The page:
As mentioned, the Lower Member of the Steuben represents the upward-shallowing component of the Prospect Quarry Member. As such, the Lower Member is defined as the succession of coarse-grained grainstones present above the Prospect Quarry beds through the base of the middle shaly wackestones and packstones at the base of the Upper Member. Within this interval, the Lower Steuben Member is essentially a homogeneous cross-bedded coarse crinoidal grainstone.

Key Markers and Contacts: Lower Member: Previously discussed, the basal contact of the Lower Member of the Steuben is generally thought to be conformable with the underlying Rust at Trenton Falls. The disappearance of shaly interbbeds and the increased amalgamation of massive grainstones is the lithologic signature that records the basal Steuben. Although the lower Member is essentially a homogeneous succession of grainstones, the upper few feet of the member show increased rusty mineral staining with some minor evidence of hardground development. This interval appears to represent the transition to a more sediment starved condition, just prior to the deposition of the middle shaly interval.

Upper “Remsen Falls” Member
From the base of the middle shaly, wacke- to packstone interval, the remainder of the Steuben Formation grades upward in one fairly continuous shallowing or coarsening upward succession. This upper member, although very similar in motif to the subjacent shallowing-upward succession (Prospect Quarry to Lower Steuben), is relatively thin and nearly equal in thickness to the Lower Steuben by itself. At about 35’ the Upper Steuben as exposed at Remsen Falls (a few miles north of Trenton), is composed of approximately 18 feet of basal thin to medium bedded shaly bioclastic limestones which grade upward into nearly an equivalent thickness of coarse-grained massively bedded crinoidal limestone similar to the Lower Member.

Key Markers and Contacts: Upper Member: Given the very easily recognized lithologic texture of the Steuben and its members, this interval is readily discerned. As mentioned above, the sharp transition from the massive coarse grainstone facies of the Lower Member into the shalier middle Steuben is a distinctively condensed surface that represents a substantial flooding horizon. Similarly, the upper contact of the Steuben Formation is represented by an even more substantial flooding surface that marks the end of carbonate deposition in the Trenton Falls area. This contact superimposes the dark siliciclastic shales and siltstones of the Frankfort Formation over the top of the carbonate dominated Trenton Group. Aside from containing abundant pelmatozoan and other skeletal fragments, The Steuben does not have many internal marker horizons such as K-bentonites or other event horizons that are useful for correlation. That said, however, it is now believed that within the base of the Upper Steuben Remsen Falls Member, is the biostratigraphic boundary between the Orthograptus ruedemani and Climacograptus spiniferus graptolite zones.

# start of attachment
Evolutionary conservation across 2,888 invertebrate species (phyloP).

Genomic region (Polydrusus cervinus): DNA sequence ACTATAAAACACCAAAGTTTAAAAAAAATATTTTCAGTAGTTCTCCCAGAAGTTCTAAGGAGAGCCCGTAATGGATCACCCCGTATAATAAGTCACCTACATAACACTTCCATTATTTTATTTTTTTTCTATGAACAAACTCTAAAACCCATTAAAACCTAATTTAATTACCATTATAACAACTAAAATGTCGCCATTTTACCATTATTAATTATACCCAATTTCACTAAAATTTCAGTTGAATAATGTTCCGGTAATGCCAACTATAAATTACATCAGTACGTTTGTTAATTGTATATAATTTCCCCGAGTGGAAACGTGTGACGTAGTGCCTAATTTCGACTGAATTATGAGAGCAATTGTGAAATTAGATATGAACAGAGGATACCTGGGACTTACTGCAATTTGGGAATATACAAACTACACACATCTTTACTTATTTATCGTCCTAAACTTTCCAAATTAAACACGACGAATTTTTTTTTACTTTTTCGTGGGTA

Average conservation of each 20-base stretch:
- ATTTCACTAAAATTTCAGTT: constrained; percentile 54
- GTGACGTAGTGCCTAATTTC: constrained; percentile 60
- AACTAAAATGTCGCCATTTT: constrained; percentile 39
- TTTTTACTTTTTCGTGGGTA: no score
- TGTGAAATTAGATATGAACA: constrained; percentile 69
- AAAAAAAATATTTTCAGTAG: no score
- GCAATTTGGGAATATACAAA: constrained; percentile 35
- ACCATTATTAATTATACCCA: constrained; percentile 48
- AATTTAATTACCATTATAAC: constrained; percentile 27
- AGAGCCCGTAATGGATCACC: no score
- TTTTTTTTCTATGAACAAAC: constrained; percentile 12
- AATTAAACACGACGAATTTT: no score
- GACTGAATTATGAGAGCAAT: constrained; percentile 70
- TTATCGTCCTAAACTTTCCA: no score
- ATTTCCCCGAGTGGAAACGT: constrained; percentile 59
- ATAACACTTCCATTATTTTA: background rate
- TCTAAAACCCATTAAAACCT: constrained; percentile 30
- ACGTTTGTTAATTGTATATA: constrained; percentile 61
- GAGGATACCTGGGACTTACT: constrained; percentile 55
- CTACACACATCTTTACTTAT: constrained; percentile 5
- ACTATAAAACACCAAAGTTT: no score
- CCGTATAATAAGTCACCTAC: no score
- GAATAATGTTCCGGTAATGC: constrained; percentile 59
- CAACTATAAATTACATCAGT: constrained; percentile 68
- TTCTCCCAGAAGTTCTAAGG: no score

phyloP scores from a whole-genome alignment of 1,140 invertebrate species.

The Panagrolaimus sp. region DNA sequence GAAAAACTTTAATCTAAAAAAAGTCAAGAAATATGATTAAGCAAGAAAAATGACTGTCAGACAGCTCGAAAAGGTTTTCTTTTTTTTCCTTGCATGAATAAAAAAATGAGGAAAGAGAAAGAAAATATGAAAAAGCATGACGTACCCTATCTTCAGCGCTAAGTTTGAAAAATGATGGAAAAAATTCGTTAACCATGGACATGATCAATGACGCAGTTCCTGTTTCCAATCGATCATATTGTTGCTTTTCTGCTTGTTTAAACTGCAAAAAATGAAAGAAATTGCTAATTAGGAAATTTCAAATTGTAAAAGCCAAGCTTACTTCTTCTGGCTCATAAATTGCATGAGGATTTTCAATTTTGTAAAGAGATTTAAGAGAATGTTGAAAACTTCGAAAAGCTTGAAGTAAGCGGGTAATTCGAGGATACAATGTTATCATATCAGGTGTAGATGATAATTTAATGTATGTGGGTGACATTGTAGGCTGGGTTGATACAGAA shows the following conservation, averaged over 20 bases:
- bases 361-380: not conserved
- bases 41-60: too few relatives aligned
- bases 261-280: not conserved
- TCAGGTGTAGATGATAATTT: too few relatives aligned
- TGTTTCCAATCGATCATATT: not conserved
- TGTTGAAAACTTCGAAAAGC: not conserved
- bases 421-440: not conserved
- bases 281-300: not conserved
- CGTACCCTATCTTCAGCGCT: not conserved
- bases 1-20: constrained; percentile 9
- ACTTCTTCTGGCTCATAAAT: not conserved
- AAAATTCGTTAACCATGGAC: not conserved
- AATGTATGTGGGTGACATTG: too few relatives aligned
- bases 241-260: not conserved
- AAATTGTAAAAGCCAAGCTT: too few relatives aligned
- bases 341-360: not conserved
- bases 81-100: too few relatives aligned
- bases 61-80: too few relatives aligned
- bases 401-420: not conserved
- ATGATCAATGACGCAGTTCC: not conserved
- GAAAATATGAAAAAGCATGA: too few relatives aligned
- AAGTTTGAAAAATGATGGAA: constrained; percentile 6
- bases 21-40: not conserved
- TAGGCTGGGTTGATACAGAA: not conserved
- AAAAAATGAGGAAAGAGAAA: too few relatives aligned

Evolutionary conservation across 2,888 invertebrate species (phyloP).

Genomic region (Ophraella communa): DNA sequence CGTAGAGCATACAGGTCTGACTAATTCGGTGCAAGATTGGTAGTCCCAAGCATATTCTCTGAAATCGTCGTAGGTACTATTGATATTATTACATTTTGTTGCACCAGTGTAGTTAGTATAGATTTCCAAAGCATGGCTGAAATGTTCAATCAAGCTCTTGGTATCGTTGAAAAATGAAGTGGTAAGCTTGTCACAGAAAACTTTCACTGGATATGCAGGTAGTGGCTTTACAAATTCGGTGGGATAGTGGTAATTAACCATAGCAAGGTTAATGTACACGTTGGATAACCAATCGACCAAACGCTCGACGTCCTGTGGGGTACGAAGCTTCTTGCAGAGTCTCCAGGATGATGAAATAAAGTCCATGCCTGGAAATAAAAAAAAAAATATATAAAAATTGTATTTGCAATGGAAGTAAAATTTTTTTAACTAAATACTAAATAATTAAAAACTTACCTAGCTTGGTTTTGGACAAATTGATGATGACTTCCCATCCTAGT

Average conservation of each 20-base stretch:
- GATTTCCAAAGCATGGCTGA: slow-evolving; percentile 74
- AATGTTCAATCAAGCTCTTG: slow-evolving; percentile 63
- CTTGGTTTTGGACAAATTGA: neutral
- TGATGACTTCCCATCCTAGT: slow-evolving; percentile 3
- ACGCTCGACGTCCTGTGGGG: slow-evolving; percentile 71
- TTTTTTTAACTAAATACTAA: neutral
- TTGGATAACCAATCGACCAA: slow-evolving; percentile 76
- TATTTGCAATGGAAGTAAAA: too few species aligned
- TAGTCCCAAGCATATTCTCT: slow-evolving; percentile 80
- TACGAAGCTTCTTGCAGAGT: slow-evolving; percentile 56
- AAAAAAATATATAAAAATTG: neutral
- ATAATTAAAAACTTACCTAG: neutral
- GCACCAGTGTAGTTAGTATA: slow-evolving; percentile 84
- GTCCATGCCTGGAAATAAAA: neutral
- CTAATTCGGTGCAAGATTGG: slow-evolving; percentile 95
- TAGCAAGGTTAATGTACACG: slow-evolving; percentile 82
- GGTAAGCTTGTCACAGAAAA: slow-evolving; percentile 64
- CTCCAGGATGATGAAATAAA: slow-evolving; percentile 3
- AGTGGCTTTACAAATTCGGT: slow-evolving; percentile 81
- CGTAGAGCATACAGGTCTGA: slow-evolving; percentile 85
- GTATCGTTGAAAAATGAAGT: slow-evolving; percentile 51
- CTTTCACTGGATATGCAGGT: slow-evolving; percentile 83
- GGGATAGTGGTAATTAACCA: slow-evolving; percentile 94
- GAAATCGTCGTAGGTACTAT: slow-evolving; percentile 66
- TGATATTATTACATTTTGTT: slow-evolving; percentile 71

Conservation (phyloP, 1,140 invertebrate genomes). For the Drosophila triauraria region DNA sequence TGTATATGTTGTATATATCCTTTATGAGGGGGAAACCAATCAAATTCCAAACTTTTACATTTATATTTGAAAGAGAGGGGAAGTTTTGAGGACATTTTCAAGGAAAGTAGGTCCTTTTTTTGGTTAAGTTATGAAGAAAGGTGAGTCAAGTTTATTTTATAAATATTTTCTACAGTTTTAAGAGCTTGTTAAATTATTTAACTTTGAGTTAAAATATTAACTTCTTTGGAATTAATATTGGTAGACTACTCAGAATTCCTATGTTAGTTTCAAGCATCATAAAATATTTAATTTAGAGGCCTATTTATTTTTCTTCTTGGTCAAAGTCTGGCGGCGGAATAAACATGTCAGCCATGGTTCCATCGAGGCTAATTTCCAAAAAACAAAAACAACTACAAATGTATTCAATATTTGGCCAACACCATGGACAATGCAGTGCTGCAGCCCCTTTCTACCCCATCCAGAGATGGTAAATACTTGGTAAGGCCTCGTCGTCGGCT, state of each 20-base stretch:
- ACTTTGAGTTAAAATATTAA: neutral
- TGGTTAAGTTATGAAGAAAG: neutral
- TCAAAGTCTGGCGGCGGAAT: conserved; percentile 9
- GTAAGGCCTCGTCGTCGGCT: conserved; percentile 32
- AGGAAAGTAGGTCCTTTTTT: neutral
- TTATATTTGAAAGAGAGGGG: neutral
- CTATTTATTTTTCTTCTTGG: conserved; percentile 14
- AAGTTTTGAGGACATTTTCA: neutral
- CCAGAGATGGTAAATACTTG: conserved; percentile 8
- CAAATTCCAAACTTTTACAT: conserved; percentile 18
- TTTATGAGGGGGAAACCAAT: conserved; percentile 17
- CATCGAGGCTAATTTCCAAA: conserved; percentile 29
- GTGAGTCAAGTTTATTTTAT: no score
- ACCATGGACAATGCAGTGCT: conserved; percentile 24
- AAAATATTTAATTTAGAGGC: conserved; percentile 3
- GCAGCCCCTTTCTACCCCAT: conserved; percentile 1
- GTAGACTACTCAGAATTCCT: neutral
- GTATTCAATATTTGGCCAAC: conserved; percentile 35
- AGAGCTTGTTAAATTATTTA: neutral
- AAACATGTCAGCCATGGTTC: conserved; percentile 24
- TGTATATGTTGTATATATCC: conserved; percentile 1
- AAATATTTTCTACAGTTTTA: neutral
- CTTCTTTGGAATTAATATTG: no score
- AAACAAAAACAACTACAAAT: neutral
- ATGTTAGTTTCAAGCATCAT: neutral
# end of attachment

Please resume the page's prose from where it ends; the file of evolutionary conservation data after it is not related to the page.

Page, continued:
"View North in the Spillway: Looking another view of the Prospect Quarry Beds and overlying Steuben Formation"

Photograph by Carlton Brett






"Steuben Formation at Prospect Falls"

Photograph by Tom Whiteley




Occurrence in Trenton gorge: Within Trenton Gorge, the uppermost Trenton Group has long been recognized as a very coarse-grained skeletal grainstone and represented by the uppermost cliff exposures along West Canada Creek. Due to the construction of the hydrodam spillway on the eastside of the creek and access roads to the pump houses on the west side of the gorge, relatively good exposures of the Lower Steuben are easily accessed. Unfortunately due to weathering and removal of overlying strata, the Upper Member of the Steuben is not exposed in the Trenton Falls chasm. Instead, nearby exposures along Cincinnati Creek at Remsen provide opportunities to observe both the upper contact of the Lower Steuben as well as the succession toward the top of the formation. >>Back to Top



"Trenton Gorge Cross-Section"

Color Shaded Region: Steuben Formation


© 2004 President and Fellows of Harvard College